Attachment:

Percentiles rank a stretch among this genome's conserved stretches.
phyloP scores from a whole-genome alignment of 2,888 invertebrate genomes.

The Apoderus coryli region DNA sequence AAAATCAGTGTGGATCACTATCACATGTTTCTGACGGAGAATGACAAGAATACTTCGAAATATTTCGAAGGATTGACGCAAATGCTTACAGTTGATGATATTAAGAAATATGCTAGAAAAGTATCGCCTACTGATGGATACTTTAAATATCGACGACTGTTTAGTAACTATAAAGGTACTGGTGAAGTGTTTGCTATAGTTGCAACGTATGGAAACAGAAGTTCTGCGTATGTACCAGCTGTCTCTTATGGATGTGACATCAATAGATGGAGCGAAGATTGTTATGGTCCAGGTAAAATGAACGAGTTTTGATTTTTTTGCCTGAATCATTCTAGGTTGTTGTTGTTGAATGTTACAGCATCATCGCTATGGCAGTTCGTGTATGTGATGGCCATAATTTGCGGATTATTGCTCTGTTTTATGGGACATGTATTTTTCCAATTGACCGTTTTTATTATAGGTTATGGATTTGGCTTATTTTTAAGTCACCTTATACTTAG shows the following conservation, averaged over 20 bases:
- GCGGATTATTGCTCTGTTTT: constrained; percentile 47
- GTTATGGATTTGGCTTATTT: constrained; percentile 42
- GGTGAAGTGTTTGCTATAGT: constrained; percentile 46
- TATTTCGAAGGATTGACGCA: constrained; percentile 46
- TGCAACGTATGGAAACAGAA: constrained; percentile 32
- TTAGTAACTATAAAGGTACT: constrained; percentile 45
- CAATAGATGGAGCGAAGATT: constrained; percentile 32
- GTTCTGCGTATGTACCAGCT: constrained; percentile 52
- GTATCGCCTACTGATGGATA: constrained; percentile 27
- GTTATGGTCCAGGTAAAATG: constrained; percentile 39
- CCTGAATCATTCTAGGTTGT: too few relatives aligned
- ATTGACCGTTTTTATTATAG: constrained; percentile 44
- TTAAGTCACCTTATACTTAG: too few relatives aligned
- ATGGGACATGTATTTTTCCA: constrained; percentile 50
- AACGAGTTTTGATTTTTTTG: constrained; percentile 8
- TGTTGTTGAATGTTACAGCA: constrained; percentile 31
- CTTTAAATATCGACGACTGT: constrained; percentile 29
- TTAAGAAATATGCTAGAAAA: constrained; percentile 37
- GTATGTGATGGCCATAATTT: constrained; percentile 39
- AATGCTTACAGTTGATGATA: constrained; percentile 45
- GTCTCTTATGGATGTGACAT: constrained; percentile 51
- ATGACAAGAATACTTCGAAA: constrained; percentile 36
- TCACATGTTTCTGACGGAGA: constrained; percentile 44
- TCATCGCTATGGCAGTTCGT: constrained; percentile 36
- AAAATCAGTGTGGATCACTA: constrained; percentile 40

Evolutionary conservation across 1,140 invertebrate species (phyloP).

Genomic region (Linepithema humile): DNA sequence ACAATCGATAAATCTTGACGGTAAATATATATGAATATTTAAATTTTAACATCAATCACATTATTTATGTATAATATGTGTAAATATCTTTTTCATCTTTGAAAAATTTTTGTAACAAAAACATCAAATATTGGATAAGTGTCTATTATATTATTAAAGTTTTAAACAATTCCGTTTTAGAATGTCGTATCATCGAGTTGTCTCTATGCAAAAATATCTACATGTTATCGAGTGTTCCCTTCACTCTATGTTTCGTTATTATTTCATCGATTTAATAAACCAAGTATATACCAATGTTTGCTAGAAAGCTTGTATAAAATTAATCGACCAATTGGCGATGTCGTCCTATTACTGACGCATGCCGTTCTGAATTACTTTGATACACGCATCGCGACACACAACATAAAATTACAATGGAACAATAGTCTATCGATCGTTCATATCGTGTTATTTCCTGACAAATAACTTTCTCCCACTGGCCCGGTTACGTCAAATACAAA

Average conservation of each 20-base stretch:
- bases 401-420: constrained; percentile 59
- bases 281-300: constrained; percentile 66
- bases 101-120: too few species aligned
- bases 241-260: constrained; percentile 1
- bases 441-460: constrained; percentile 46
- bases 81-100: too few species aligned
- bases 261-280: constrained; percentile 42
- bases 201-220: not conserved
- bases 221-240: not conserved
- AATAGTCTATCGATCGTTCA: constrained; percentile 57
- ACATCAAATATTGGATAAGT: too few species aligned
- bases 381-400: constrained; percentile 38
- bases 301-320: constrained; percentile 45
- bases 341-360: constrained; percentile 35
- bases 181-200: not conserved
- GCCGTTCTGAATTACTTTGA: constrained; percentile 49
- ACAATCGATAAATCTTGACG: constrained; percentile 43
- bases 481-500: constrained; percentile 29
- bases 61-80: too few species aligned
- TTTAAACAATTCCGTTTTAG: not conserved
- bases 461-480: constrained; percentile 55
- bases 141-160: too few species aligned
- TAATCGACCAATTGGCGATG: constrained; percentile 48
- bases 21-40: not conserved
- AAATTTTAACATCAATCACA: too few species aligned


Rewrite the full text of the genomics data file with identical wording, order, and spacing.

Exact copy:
Percentiles rank a stretch among this genome's conserved stretches.
phyloP scores from a whole-genome alignment of 2,888 invertebrate genomes.

The Apoderus coryli region DNA sequence AAAATCAGTGTGGATCACTATCACATGTTTCTGACGGAGAATGACAAGAATACTTCGAAATATTTCGAAGGATTGACGCAAATGCTTACAGTTGATGATATTAAGAAATATGCTAGAAAAGTATCGCCTACTGATGGATACTTTAAATATCGACGACTGTTTAGTAACTATAAAGGTACTGGTGAAGTGTTTGCTATAGTTGCAACGTATGGAAACAGAAGTTCTGCGTATGTACCAGCTGTCTCTTATGGATGTGACATCAATAGATGGAGCGAAGATTGTTATGGTCCAGGTAAAATGAACGAGTTTTGATTTTTTTGCCTGAATCATTCTAGGTTGTTGTTGTTGAATGTTACAGCATCATCGCTATGGCAGTTCGTGTATGTGATGGCCATAATTTGCGGATTATTGCTCTGTTTTATGGGACATGTATTTTTCCAATTGACCGTTTTTATTATAGGTTATGGATTTGGCTTATTTTTAAGTCACCTTATACTTAG shows the following conservation, averaged over 20 bases:
- GCGGATTATTGCTCTGTTTT: constrained; percentile 47
- GTTATGGATTTGGCTTATTT: constrained; percentile 42
- GGTGAAGTGTTTGCTATAGT: constrained; percentile 46
- TATTTCGAAGGATTGACGCA: constrained; percentile 46
- TGCAACGTATGGAAACAGAA: constrained; percentile 32
- TTAGTAACTATAAAGGTACT: constrained; percentile 45
- CAATAGATGGAGCGAAGATT: constrained; percentile 32
- GTTCTGCGTATGTACCAGCT: constrained; percentile 52
- GTATCGCCTACTGATGGATA: constrained; percentile 27
- GTTATGGTCCAGGTAAAATG: constrained; percentile 39
- CCTGAATCATTCTAGGTTGT: too few relatives aligned
- ATTGACCGTTTTTATTATAG: constrained; percentile 44
- TTAAGTCACCTTATACTTAG: too few relatives aligned
- ATGGGACATGTATTTTTCCA: constrained; percentile 50
- AACGAGTTTTGATTTTTTTG: constrained; percentile 8
- TGTTGTTGAATGTTACAGCA: constrained; percentile 31
- CTTTAAATATCGACGACTGT: constrained; percentile 29
- TTAAGAAATATGCTAGAAAA: constrained; percentile 37
- GTATGTGATGGCCATAATTT: constrained; percentile 39
- AATGCTTACAGTTGATGATA: constrained; percentile 45
- GTCTCTTATGGATGTGACAT: constrained; percentile 51
- ATGACAAGAATACTTCGAAA: constrained; percentile 36
- TCACATGTTTCTGACGGAGA: constrained; percentile 44
- TCATCGCTATGGCAGTTCGT: constrained; percentile 36
- AAAATCAGTGTGGATCACTA: constrained; percentile 40

Evolutionary conservation across 1,140 invertebrate species (phyloP).

Genomic region (Linepithema humile): DNA sequence ACAATCGATAAATCTTGACGGTAAATATATATGAATATTTAAATTTTAACATCAATCACATTATTTATGTATAATATGTGTAAATATCTTTTTCATCTTTGAAAAATTTTTGTAACAAAAACATCAAATATTGGATAAGTGTCTATTATATTATTAAAGTTTTAAACAATTCCGTTTTAGAATGTCGTATCATCGAGTTGTCTCTATGCAAAAATATCTACATGTTATCGAGTGTTCCCTTCACTCTATGTTTCGTTATTATTTCATCGATTTAATAAACCAAGTATATACCAATGTTTGCTAGAAAGCTTGTATAAAATTAATCGACCAATTGGCGATGTCGTCCTATTACTGACGCATGCCGTTCTGAATTACTTTGATACACGCATCGCGACACACAACATAAAATTACAATGGAACAATAGTCTATCGATCGTTCATATCGTGTTATTTCCTGACAAATAACTTTCTCCCACTGGCCCGGTTACGTCAAATACAAA

Average conservation of each 20-base stretch:
- bases 401-420: constrained; percentile 59
- bases 281-300: constrained; percentile 66
- bases 101-120: too few species aligned
- bases 241-260: constrained; percentile 1
- bases 441-460: constrained; percentile 46
- bases 81-100: too few species aligned
- bases 261-280: constrained; percentile 42
- bases 201-220: not conserved
- bases 221-240: not conserved
- AATAGTCTATCGATCGTTCA: constrained; percentile 57
- ACATCAAATATTGGATAAGT: too few species aligned
- bases 381-400: constrained; percentile 38
- bases 301-320: constrained; percentile 45
- bases 341-360: constrained; percentile 35
- bases 181-200: not conserved
- GCCGTTCTGAATTACTTTGA: constrained; percentile 49
- ACAATCGATAAATCTTGACG: constrained; percentile 43
- bases 481-500: constrained; percentile 29
- bases 61-80: too few species aligned
- TTTAAACAATTCCGTTTTAG: not conserved
- bases 461-480: constrained; percentile 55
- bases 141-160: too few species aligned
- TAATCGACCAATTGGCGATG: constrained; percentile 48
- bases 21-40: not conserved
- AAATTTTAACATCAATCACA: too few species aligned